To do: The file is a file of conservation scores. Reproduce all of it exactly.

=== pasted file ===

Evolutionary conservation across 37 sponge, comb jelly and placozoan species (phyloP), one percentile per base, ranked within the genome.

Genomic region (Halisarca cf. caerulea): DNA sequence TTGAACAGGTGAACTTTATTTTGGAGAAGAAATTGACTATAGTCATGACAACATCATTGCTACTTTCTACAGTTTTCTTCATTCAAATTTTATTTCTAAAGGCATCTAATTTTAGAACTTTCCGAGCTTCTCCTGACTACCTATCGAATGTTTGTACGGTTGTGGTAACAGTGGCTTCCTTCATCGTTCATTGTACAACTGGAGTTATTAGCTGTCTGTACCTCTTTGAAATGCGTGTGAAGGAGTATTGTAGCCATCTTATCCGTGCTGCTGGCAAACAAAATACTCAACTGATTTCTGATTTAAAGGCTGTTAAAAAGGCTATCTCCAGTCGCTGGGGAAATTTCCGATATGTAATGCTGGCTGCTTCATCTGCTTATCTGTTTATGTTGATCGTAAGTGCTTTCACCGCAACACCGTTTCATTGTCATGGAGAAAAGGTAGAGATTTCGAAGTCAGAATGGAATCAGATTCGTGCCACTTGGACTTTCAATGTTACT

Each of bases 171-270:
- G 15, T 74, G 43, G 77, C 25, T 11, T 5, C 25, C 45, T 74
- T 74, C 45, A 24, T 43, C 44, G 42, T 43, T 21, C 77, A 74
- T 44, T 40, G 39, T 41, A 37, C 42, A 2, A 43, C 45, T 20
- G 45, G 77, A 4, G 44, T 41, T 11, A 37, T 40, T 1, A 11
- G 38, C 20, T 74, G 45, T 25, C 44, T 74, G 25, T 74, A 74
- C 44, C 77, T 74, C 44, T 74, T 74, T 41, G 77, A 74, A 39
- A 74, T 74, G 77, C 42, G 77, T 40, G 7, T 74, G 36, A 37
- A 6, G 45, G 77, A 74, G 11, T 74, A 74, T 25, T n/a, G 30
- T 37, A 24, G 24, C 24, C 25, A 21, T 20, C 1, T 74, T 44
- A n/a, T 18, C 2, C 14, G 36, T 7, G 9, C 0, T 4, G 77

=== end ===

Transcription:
Evolutionary conservation across 37 sponge, comb jelly and placozoan species (phyloP), one percentile per base, ranked within the genome.

Genomic region (Halisarca cf. caerulea): DNA sequence TTGAACAGGTGAACTTTATTTTGGAGAAGAAATTGACTATAGTCATGACAACATCATTGCTACTTTCTACAGTTTTCTTCATTCAAATTTTATTTCTAAAGGCATCTAATTTTAGAACTTTCCGAGCTTCTCCTGACTACCTATCGAATGTTTGTACGGTTGTGGTAACAGTGGCTTCCTTCATCGTTCATTGTACAACTGGAGTTATTAGCTGTCTGTACCTCTTTGAAATGCGTGTGAAGGAGTATTGTAGCCATCTTATCCGTGCTGCTGGCAAACAAAATACTCAACTGATTTCTGATTTAAAGGCTGTTAAAAAGGCTATCTCCAGTCGCTGGGGAAATTTCCGATATGTAATGCTGGCTGCTTCATCTGCTTATCTGTTTATGTTGATCGTAAGTGCTTTCACCGCAACACCGTTTCATTGTCATGGAGAAAAGGTAGAGATTTCGAAGTCAGAATGGAATCAGATTCGTGCCACTTGGACTTTCAATGTTACT

Each of bases 171-270:
- G 15, T 74, G 43, G 77, C 25, T 11, T 5, C 25, C 45, T 74
- T 74, C 45, A 24, T 43, C 44, G 42, T 43, T 21, C 77, A 74
- T 44, T 40, G 39, T 41, A 37, C 42, A 2, A 43, C 45, T 20
- G 45, G 77, A 4, G 44, T 41, T 11, A 37, T 40, T 1, A 11
- G 38, C 20, T 74, G 45, T 25, C 44, T 74, G 25, T 74, A 74
- C 44, C 77, T 74, C 44, T 74, T 74, T 41, G 77, A 74, A 39
- A 74, T 74, G 77, C 42, G 77, T 40, G 7, T 74, G 36, A 37
- A 6, G 45, G 77, A 74, G 11, T 74, A 74, T 25, T n/a, G 30
- T 37, A 24, G 24, C 24, C 25, A 21, T 20, C 1, T 74, T 44
- A n/a, T 18, C 2, C 14, G 36, T 7, G 9, C 0, T 4, G 77